Most signaling cascades ultimately lead to changes in gene expression by modulating the activity of transcription factors (TFs). The electrophoretic mobility shift assay (EMSA) is a simple but powerful in vitro method for investigation of specific protein–DNA interactions. It makes use of the fact that protein–DNA complexes have a lower electrophoretic mobility in gels than free DNA has. The application of labeled probes in combination with unlabeled competitors allows investigation of DNA-binding specificity and identification of binding motifs with single base-pair resolution. Here we describe the application of EMSAs for the study of interactions of the brassinosteroid-regulated TFs, BRASSINAZOLE-RESISTANT1, (BZR1), BRI1-ETHYL METHANESULFONATE-SUPPRESSOR1 (BES1)/BZR2, and CESTA with putative binding sites. The classical approach using radiolabeled probes, as well as the more recent application of fluorescent probes, is described and the advantages and disadvantages of both methods are discussed.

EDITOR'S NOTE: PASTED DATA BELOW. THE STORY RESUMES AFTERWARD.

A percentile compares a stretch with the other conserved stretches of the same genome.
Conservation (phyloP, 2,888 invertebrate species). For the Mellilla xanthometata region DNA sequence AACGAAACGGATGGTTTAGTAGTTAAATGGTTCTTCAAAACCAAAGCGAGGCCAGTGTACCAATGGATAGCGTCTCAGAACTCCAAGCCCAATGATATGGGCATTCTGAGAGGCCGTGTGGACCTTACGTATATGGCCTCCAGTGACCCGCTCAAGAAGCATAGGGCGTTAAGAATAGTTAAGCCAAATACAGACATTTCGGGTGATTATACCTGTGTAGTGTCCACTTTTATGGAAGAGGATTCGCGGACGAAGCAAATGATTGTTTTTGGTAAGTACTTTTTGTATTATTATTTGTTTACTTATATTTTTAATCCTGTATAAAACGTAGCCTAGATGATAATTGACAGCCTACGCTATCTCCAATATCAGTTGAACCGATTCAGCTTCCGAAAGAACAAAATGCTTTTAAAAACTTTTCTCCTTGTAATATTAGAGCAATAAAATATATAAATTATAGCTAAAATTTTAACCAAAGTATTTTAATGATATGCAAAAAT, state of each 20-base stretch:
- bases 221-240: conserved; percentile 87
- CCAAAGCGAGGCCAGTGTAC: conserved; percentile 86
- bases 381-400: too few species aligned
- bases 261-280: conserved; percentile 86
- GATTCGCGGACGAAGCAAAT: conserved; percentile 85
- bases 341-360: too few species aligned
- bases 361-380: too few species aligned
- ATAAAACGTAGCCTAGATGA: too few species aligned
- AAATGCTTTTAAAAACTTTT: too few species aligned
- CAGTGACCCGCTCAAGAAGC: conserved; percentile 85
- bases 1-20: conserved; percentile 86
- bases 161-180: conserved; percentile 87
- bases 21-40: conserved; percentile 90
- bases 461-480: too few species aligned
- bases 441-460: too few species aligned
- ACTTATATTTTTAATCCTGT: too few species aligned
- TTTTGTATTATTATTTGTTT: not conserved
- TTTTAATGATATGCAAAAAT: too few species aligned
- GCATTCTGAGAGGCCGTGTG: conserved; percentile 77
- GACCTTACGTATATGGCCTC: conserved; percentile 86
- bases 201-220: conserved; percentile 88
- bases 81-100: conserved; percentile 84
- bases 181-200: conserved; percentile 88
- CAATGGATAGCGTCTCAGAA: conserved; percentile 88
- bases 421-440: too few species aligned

Unterholzner, S. J., Rozhon, W., & Poppenberger, B. (2017). Analysis of in vitro DNA interactions of brassinosteroid-controlled transcription factors using electrophoretic mobility shift assay. In Methods in Molecular Biology (Vol. 1564, pp. 133–144). Humana Press Inc. https://doi.org/10.1007/978-1-4939-6813-8_11